WATSONVILLE Watsonville's June 4 special election on Measure T, the proposal to amend the city's urban limit line to make way for annexation and the potential commercial development of 95 acres of farmland along Riverside Drive, cost the city $62,761.29, according to the Santa Cruz County elections department.
The final bill was determined by the expenses incurred to run the election including: ballots, sample ballots and voter information guides, postage for mailings (vote by mail ballots and sample ballots), polling place costs and staff and overhead charges.
The cost is lower than the top figure of $80,000 that was initially estimated back in February when the City Council voted to hold the election at the earliest possible date rather than wait for a general election when the cost could be shared across other districts with initiatives on the ballot.
For general elections, the cost per registered voter usually runs between $1.50 to $2.50 a voter, according to the county elections department.
For the Measure T special election, the cost ran to $4.42 per voter, based on the number of registered voters in the city 14,198.
Only registered voters living within Watsonville city limits were eligible to vote.
Of those registered voters, only 4,409 cast a ballot. The certified vote put the final tally at 3,345 "no" votes and 1,064 "yes" votes.
The low voter turnout was not a surprise to City Councilmembers Nancy Bilicich and Trina Coffman-Gomez, who both voted against holding the election in June back in February.
Both said special elections tend to draw mainly those who already hold entrenched opinions on the issue not the general public.
Coffman-Gomez said due to the success of the petitioner in gathering the necessary amount of signatures, the proposal "needed to go to vote," yet she would have preferred giving parties on both side of the issue more time for their messages to be made and made clear to the public.
Coffman-Gomez said for one the project timeline was murky; any development on the land was still 10 to 15 years out and posed many obstacles, which was not made clear to voters.
City Councilman Daniel Dodge, who spearheaded the annexation debate last year and led the successful signature gathering effort, said the turnout demonstrated to him how little time people, not including retirees, had to engage civically when they were so busy trying to make a living.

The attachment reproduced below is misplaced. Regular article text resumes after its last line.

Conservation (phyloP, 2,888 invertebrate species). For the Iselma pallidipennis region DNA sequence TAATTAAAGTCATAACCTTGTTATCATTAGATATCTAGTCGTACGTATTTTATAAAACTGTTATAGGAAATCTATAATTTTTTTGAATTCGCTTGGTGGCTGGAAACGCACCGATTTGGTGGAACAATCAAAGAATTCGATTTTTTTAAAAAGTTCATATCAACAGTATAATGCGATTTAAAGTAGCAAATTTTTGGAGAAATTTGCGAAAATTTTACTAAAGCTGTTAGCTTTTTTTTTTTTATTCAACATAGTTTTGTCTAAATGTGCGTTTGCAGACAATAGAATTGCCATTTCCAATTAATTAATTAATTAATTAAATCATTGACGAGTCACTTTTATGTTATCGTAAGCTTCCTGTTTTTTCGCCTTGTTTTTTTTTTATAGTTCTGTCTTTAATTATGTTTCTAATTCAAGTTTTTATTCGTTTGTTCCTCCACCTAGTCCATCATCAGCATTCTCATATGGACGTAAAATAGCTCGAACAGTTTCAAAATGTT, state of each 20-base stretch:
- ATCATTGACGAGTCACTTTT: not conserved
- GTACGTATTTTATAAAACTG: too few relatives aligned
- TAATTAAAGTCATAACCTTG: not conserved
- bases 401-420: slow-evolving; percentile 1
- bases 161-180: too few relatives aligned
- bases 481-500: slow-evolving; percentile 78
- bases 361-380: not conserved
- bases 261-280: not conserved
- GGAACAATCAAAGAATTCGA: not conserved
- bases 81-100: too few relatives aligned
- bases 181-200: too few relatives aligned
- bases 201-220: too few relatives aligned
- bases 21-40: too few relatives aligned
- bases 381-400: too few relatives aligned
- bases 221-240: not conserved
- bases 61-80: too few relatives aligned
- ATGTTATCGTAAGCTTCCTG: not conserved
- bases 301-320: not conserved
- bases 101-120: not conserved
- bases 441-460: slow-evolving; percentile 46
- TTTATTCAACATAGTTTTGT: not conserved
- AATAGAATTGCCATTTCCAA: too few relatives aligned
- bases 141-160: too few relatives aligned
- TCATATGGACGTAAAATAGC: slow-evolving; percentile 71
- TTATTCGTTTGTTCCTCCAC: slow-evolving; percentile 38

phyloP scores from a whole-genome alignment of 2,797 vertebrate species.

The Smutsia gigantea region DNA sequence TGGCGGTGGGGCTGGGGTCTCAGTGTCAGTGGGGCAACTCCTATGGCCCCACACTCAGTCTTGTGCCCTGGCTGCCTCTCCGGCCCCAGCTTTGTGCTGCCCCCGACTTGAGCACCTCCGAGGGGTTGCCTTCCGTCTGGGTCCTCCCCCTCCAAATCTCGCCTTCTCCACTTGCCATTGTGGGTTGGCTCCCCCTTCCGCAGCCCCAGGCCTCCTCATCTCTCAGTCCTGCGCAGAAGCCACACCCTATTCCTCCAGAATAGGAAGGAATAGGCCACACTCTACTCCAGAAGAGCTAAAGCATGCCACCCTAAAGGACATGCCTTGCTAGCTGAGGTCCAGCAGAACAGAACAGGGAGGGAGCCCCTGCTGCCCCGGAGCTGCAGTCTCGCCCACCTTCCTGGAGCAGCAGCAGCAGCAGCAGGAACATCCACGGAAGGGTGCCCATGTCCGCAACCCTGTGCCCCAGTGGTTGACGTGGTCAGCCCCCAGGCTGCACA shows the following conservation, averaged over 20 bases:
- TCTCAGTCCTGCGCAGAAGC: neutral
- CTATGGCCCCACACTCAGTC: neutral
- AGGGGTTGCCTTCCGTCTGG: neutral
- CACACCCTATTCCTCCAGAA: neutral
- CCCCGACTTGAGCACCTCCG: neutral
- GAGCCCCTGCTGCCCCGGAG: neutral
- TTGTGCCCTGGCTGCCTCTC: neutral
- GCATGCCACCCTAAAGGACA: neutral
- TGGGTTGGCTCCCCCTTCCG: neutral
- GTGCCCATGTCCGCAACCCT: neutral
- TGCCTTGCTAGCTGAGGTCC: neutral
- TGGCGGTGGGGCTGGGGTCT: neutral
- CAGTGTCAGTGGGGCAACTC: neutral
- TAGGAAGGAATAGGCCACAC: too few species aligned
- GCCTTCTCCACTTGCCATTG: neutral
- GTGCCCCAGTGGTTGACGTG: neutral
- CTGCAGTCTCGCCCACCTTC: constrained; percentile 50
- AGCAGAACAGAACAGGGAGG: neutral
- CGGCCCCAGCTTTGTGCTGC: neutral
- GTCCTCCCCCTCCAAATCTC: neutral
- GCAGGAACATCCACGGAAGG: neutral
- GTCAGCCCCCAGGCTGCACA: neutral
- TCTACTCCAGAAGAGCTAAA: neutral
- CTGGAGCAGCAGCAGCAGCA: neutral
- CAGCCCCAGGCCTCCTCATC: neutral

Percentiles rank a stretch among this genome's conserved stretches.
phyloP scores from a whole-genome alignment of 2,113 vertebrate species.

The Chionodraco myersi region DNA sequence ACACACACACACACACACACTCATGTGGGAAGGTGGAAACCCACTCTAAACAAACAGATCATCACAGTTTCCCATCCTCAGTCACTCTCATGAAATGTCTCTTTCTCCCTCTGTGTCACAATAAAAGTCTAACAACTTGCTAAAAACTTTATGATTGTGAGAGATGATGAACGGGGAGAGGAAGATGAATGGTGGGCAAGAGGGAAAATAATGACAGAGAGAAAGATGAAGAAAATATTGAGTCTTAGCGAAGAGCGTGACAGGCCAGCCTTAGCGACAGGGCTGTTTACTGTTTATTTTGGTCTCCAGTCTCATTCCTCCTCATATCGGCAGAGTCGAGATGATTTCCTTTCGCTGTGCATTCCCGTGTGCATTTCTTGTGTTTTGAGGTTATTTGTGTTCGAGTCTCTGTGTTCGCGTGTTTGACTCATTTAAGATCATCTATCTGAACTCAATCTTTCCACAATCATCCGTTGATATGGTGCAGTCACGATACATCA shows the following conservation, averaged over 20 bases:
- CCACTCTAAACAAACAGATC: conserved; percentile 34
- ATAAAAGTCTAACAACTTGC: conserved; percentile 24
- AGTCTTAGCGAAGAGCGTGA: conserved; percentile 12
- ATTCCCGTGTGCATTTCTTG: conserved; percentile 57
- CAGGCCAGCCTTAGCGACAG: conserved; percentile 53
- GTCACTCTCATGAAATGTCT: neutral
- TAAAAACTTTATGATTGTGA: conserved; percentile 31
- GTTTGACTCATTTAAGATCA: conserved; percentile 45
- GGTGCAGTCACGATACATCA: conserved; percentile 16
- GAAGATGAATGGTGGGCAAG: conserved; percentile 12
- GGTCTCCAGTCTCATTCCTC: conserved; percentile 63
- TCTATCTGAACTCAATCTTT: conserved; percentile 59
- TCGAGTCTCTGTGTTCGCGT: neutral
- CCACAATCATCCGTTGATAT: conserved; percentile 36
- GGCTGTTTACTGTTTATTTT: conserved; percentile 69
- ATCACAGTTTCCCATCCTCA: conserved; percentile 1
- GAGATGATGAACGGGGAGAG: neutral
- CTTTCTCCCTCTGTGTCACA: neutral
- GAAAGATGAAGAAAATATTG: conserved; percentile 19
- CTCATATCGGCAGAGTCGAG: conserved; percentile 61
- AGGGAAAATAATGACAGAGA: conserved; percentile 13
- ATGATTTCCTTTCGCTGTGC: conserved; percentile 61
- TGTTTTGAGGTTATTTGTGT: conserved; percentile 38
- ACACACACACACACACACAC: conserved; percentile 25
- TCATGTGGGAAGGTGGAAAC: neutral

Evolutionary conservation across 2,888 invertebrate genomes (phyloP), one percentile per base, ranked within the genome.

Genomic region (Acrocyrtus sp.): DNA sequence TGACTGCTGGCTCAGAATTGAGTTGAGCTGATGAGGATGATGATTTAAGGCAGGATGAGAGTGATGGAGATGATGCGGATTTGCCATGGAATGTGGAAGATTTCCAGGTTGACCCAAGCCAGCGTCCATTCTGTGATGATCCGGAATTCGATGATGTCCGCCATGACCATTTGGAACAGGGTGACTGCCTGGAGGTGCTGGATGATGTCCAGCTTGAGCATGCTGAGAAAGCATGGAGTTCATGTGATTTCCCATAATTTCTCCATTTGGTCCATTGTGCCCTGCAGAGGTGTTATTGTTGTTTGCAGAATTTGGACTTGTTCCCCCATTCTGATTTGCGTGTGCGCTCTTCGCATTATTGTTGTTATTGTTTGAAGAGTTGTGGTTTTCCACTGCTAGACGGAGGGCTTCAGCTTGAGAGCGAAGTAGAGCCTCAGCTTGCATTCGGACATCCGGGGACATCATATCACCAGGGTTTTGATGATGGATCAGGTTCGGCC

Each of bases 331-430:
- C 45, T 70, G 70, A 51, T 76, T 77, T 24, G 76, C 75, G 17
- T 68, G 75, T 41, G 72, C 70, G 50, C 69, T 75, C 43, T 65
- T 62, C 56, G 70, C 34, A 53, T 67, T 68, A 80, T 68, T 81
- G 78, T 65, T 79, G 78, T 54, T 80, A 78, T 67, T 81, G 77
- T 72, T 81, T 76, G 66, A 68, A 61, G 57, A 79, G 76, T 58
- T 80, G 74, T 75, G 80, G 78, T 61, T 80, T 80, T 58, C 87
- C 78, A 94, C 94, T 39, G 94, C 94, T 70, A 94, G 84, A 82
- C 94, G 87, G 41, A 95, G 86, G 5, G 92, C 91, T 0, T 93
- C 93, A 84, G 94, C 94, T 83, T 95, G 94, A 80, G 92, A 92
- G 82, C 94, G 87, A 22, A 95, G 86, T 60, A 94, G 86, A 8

Dodge said overall the Yes on T message did not reach enough people, and it was easier to vote no on something you were not clear about.
Mayor Lowell Hurst stated in an email that he was concerned about the low number of registered voters in the city and the low voter participation during the special election.
"In this recent special election only 4,419 voters participated revealing that 69 percent of the eligible voters didn't cast a ballot," wrote Mayor Lowell Hurst.
"I am hoping that those who didn't vote will now join those who did, as well as those who are not even eligible, and focus on what can be accomplished to move the city forward economically.
We need everyone's participation to find solutions to unemployment, poverty and low municipal revenues. Now is the time to put away the differences and come together for solutions that work downtown, uptown, all around the town," wrote Hurst.
Bilicich said that one of the takeaways of June's electoral exercises was that "as a body," the City Council needed to engage with people prior to taking such definitive action and reach out to community based organizations with stakes in the issue.
Coffman-Gomez said if proposals like Measure T don't have a "buy in" from community groups, they are not going to be successful.
As for the cost, Coffman-Gomez said it could have been avoided, and she would have preferred the money go toward capital improvements, investing it in needed police cars or shored up for future uses as the city needs it.
"We need to be forward thinkers," said Coffman-Gomez.
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